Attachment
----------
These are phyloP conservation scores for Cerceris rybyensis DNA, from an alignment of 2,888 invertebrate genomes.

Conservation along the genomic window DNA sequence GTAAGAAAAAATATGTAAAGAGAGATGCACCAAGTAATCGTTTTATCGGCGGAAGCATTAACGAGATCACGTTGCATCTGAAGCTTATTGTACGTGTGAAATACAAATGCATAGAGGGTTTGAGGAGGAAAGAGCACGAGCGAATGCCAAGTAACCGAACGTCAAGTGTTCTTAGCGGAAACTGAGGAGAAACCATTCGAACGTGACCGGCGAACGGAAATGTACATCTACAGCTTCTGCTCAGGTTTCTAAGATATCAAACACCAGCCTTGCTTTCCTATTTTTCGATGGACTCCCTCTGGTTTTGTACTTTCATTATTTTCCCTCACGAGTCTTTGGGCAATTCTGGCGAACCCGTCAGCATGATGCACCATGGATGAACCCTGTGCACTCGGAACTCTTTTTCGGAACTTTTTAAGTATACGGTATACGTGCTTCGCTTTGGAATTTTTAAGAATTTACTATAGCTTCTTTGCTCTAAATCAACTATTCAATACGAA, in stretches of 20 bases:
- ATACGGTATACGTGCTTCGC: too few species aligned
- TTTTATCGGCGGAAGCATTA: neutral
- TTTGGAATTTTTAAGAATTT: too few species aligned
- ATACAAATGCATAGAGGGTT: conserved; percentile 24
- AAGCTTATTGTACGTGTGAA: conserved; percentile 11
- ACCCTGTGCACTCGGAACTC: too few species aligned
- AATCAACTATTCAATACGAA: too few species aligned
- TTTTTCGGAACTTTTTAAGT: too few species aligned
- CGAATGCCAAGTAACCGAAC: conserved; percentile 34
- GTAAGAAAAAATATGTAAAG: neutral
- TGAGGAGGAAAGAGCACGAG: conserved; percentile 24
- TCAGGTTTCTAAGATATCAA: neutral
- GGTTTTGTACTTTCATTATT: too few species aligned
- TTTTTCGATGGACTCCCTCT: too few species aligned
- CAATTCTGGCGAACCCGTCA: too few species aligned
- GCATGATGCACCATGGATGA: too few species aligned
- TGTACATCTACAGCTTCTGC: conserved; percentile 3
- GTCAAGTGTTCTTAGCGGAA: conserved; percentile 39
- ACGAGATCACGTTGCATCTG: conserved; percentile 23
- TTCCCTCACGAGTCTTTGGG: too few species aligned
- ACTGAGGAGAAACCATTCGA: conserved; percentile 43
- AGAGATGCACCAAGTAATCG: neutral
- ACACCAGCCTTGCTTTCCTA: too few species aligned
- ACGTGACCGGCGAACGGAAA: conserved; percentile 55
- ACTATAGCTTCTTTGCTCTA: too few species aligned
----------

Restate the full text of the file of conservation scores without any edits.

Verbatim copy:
These are phyloP conservation scores for Cerceris rybyensis DNA, from an alignment of 2,888 invertebrate genomes.

Conservation along the genomic window DNA sequence GTAAGAAAAAATATGTAAAGAGAGATGCACCAAGTAATCGTTTTATCGGCGGAAGCATTAACGAGATCACGTTGCATCTGAAGCTTATTGTACGTGTGAAATACAAATGCATAGAGGGTTTGAGGAGGAAAGAGCACGAGCGAATGCCAAGTAACCGAACGTCAAGTGTTCTTAGCGGAAACTGAGGAGAAACCATTCGAACGTGACCGGCGAACGGAAATGTACATCTACAGCTTCTGCTCAGGTTTCTAAGATATCAAACACCAGCCTTGCTTTCCTATTTTTCGATGGACTCCCTCTGGTTTTGTACTTTCATTATTTTCCCTCACGAGTCTTTGGGCAATTCTGGCGAACCCGTCAGCATGATGCACCATGGATGAACCCTGTGCACTCGGAACTCTTTTTCGGAACTTTTTAAGTATACGGTATACGTGCTTCGCTTTGGAATTTTTAAGAATTTACTATAGCTTCTTTGCTCTAAATCAACTATTCAATACGAA, in stretches of 20 bases:
- ATACGGTATACGTGCTTCGC: too few species aligned
- TTTTATCGGCGGAAGCATTA: neutral
- TTTGGAATTTTTAAGAATTT: too few species aligned
- ATACAAATGCATAGAGGGTT: conserved; percentile 24
- AAGCTTATTGTACGTGTGAA: conserved; percentile 11
- ACCCTGTGCACTCGGAACTC: too few species aligned
- AATCAACTATTCAATACGAA: too few species aligned
- TTTTTCGGAACTTTTTAAGT: too few species aligned
- CGAATGCCAAGTAACCGAAC: conserved; percentile 34
- GTAAGAAAAAATATGTAAAG: neutral
- TGAGGAGGAAAGAGCACGAG: conserved; percentile 24
- TCAGGTTTCTAAGATATCAA: neutral
- GGTTTTGTACTTTCATTATT: too few species aligned
- TTTTTCGATGGACTCCCTCT: too few species aligned
- CAATTCTGGCGAACCCGTCA: too few species aligned
- GCATGATGCACCATGGATGA: too few species aligned
- TGTACATCTACAGCTTCTGC: conserved; percentile 3
- GTCAAGTGTTCTTAGCGGAA: conserved; percentile 39
- ACGAGATCACGTTGCATCTG: conserved; percentile 23
- TTCCCTCACGAGTCTTTGGG: too few species aligned
- ACTGAGGAGAAACCATTCGA: conserved; percentile 43
- AGAGATGCACCAAGTAATCG: neutral
- ACACCAGCCTTGCTTTCCTA: too few species aligned
- ACGTGACCGGCGAACGGAAA: conserved; percentile 55
- ACTATAGCTTCTTTGCTCTA: too few species aligned